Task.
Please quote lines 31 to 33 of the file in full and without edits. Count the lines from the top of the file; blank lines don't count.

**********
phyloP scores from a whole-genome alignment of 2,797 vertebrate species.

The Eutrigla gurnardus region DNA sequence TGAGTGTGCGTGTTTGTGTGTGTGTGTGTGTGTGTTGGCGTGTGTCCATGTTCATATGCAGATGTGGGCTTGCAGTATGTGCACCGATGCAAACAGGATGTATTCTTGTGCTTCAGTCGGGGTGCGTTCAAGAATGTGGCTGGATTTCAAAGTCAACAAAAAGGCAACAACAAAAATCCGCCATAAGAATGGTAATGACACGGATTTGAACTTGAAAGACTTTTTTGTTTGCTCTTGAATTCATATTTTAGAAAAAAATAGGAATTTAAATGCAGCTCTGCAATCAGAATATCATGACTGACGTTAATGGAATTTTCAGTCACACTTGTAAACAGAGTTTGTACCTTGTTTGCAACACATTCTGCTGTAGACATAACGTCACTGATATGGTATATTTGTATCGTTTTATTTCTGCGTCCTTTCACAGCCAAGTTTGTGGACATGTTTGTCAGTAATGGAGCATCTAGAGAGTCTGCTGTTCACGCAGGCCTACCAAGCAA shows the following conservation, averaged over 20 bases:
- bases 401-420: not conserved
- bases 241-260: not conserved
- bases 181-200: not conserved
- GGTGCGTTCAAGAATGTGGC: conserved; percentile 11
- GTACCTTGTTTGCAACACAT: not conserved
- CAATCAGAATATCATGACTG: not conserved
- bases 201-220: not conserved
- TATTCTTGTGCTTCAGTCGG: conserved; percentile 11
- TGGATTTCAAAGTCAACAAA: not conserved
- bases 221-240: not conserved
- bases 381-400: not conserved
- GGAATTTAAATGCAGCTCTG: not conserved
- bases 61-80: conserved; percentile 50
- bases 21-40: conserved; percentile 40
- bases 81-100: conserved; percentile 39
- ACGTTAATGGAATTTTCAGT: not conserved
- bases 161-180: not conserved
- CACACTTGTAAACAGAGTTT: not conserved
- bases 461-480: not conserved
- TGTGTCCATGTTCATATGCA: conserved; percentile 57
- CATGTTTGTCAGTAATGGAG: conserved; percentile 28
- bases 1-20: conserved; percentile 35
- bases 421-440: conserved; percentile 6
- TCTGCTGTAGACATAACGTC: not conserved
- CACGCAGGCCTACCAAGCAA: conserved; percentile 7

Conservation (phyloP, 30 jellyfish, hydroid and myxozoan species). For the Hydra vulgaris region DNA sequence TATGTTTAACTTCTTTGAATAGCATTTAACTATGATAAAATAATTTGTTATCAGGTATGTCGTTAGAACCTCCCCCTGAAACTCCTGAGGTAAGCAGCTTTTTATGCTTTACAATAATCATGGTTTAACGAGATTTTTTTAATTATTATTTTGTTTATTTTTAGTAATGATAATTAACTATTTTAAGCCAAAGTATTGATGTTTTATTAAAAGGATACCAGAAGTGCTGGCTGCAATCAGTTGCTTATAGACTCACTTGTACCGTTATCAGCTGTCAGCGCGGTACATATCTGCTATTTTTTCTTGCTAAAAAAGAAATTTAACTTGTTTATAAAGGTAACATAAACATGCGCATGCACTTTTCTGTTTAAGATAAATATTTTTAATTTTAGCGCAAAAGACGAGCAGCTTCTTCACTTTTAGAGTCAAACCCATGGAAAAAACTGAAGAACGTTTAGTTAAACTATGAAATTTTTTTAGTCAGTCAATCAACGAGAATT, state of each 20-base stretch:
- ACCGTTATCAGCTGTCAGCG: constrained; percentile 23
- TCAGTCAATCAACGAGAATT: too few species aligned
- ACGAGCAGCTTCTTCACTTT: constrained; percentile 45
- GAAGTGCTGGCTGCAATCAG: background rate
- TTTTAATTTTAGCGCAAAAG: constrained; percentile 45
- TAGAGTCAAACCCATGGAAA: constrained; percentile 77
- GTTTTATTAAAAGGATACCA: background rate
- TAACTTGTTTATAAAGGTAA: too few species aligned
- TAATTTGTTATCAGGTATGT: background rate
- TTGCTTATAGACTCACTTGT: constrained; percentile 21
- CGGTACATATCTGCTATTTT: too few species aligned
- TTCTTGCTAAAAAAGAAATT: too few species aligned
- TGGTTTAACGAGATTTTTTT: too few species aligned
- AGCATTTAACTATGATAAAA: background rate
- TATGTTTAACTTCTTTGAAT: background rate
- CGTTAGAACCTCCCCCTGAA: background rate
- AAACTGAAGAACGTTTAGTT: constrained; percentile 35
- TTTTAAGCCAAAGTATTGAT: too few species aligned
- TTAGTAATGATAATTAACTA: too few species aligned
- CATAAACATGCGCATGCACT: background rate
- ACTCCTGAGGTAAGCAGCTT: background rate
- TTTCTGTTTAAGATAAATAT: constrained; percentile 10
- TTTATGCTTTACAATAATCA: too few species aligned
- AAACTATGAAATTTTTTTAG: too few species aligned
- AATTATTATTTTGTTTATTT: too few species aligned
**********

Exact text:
- ACGAGCAGCTTCTTCACTTT: constrained; percentile 45
- GAAGTGCTGGCTGCAATCAG: background rate
- TTTTAATTTTAGCGCAAAAG: constrained; percentile 45